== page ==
“The European Green Deal could see food become a luxury”
Will food become a luxury for the rich? This is the question that emerges from a review of the agricultural policies that Europe is seeking to adopt – policies that will have major implications for New Zealand food producers exporting to Europe.
With 800 million people going to bed hungry every night and an expected increase in the world population from 7.8 billion to 9.5 billion by 2050, food security must be at the heart of any policy agenda for agriculture. .
New Zealand exports over NZ$1.1 billion worth of horticultural products to mainland Europe, making it one of our main export markets. The ‘chemical strategy’ for sustainability – part of the farm to fork strategy of the EU Green Deal – risks the loss of tools to manage pests and diseases and does not take into account the importance of affordable and healthy food for human survival.
Europe will demand more regulation on all food, as imported food must meet the same environmental standards as food produced in Europe – meaning countries must “imitate” EU standards.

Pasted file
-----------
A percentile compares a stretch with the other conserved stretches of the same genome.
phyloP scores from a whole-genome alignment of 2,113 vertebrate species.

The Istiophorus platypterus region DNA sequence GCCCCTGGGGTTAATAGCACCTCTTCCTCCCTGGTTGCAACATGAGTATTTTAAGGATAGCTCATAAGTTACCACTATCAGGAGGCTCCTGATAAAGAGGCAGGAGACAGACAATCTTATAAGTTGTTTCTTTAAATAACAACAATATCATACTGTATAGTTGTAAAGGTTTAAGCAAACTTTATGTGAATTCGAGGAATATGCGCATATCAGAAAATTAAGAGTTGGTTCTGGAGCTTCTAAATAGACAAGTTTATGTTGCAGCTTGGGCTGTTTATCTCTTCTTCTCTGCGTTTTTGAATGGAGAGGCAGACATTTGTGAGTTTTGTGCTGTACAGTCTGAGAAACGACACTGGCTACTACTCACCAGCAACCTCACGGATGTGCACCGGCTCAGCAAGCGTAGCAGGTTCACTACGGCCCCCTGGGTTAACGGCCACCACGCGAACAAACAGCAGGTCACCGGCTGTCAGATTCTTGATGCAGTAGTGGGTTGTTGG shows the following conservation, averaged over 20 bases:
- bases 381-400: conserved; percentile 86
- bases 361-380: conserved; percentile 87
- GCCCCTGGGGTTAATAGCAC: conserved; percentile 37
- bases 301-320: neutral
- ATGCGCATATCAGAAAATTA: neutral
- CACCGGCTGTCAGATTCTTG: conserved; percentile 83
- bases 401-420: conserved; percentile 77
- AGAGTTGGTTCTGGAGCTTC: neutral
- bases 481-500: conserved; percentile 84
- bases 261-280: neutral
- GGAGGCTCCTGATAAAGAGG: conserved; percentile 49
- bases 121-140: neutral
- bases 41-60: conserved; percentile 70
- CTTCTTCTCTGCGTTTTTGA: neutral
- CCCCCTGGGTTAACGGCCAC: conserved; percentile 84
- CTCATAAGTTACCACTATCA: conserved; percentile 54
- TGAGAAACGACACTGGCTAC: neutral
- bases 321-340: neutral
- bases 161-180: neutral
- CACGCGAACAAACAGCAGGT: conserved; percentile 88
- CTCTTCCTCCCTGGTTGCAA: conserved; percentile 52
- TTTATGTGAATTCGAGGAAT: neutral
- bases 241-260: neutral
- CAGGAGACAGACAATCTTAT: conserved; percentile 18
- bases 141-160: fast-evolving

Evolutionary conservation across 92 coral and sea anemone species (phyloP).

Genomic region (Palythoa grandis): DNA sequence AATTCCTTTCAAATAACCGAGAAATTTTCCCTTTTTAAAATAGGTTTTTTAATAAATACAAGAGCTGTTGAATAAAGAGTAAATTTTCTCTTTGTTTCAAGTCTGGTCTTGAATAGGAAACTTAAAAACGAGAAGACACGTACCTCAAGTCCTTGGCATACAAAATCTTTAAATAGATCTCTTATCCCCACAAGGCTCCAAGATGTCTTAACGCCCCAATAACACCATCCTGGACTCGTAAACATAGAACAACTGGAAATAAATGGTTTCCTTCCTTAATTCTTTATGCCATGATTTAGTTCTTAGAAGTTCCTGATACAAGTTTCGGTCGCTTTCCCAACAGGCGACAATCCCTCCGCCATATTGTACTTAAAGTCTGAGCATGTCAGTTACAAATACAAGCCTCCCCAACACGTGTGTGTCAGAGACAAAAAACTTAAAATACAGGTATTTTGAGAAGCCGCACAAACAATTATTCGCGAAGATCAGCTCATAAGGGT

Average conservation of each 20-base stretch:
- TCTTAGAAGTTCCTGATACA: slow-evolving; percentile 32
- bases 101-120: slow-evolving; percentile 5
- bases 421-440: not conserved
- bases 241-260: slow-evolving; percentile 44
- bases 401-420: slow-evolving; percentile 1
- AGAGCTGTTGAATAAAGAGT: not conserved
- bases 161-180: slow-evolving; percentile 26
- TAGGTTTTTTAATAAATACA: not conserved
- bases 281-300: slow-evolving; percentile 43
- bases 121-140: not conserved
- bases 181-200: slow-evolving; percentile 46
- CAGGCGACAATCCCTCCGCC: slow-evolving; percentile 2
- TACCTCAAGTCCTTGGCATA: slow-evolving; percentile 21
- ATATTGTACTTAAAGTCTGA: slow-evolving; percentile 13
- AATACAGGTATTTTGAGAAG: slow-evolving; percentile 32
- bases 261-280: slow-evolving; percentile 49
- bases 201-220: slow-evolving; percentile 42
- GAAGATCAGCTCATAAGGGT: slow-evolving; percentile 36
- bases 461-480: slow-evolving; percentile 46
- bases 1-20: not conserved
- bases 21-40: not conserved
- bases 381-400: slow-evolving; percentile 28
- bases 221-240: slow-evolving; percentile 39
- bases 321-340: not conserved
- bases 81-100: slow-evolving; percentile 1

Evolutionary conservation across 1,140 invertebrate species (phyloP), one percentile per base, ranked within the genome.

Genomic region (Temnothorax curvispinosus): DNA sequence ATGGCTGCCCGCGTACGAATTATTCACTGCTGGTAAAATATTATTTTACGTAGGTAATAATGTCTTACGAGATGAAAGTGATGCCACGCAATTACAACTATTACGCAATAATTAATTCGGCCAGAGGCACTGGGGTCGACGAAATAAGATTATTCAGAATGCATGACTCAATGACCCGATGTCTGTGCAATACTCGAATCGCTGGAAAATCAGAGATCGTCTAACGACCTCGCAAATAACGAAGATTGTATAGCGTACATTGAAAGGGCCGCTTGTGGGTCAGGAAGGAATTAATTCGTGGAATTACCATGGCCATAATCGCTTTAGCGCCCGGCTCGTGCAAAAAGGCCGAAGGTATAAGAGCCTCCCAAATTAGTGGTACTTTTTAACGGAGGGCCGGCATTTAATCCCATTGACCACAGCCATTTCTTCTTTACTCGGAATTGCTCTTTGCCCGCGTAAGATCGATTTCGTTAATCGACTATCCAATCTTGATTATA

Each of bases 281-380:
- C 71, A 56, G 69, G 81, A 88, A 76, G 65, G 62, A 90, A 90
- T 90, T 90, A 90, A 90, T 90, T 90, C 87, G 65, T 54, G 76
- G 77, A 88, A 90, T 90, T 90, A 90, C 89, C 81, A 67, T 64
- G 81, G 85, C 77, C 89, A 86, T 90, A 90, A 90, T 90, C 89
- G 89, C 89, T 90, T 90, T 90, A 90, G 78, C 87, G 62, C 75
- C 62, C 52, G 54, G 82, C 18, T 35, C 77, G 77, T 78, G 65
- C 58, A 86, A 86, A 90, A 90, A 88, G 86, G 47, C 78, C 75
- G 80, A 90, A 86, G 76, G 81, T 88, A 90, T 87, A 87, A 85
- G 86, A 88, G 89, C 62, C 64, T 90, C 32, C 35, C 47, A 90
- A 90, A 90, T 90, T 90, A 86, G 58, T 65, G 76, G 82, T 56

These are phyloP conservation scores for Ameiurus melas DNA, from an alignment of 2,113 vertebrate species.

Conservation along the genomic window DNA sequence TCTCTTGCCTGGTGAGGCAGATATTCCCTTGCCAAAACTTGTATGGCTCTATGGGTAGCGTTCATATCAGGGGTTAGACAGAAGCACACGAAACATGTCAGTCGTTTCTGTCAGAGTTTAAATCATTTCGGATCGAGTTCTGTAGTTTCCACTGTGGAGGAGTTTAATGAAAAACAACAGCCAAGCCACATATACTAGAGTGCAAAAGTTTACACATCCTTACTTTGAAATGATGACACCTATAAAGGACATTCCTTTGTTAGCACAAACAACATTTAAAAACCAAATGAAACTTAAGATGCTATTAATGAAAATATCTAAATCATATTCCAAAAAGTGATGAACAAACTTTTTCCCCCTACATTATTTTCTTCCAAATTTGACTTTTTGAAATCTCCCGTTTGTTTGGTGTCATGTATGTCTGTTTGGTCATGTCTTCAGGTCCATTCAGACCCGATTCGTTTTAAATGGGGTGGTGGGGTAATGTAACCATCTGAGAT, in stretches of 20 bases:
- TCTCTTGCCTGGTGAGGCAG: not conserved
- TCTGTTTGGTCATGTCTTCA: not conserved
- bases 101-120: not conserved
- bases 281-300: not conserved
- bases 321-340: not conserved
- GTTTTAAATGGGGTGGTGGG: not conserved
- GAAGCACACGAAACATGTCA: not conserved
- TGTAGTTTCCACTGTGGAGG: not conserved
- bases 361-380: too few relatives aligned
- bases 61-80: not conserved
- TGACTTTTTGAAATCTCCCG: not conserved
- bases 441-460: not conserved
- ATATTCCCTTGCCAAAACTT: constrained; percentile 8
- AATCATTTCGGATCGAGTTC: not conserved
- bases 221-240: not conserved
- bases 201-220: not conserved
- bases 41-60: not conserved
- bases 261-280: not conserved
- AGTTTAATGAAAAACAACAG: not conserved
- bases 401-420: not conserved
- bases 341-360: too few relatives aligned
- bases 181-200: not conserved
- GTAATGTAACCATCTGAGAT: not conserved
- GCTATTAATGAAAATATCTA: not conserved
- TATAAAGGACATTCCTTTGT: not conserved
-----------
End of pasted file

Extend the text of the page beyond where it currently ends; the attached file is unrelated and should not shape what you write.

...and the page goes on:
The agreement will affect our food exports, especially if phytosanitary products are banned from use on the continent due to rules preventing the manufacture and export of certain substances.
Products it bans cannot be used to grow food for the mainland due to a risk of “illegal” residues. This forces a change in the products that can be used for pest and disease management. It also forces exporters to either produce all food in the same way or face increasing complexities in exporting to the EU and other countries – as it is not always possible, or even possible, for a farmer to produce food differently for different markets.
The agreement sets a precedent for all countries, especially those dependent on exports to the continent, to follow suit. Many, especially developing countries, will not have access to the same means or tools to meet these standards, ultimately hampering food security and economic growth for those who need it most. Not all farmers are as heavily subsidized as their European counterparts.
Introducing more regulation is not warranted when existing rules already adhere to extremely high safety measures, far beyond anything that would pose a health risk. Any change in product use must be carefully assessed for its implications, and progress must be made slowly to ensure farmers can adapt, including having access to the same plant protection products as Europeans.
On a more positive note, the recent free trade agreement with the UK is a beacon for our primary industries, as all tariffs are being phased out of major export products. This is expected to increase New Zealand’s GDP by up to $1 billion.
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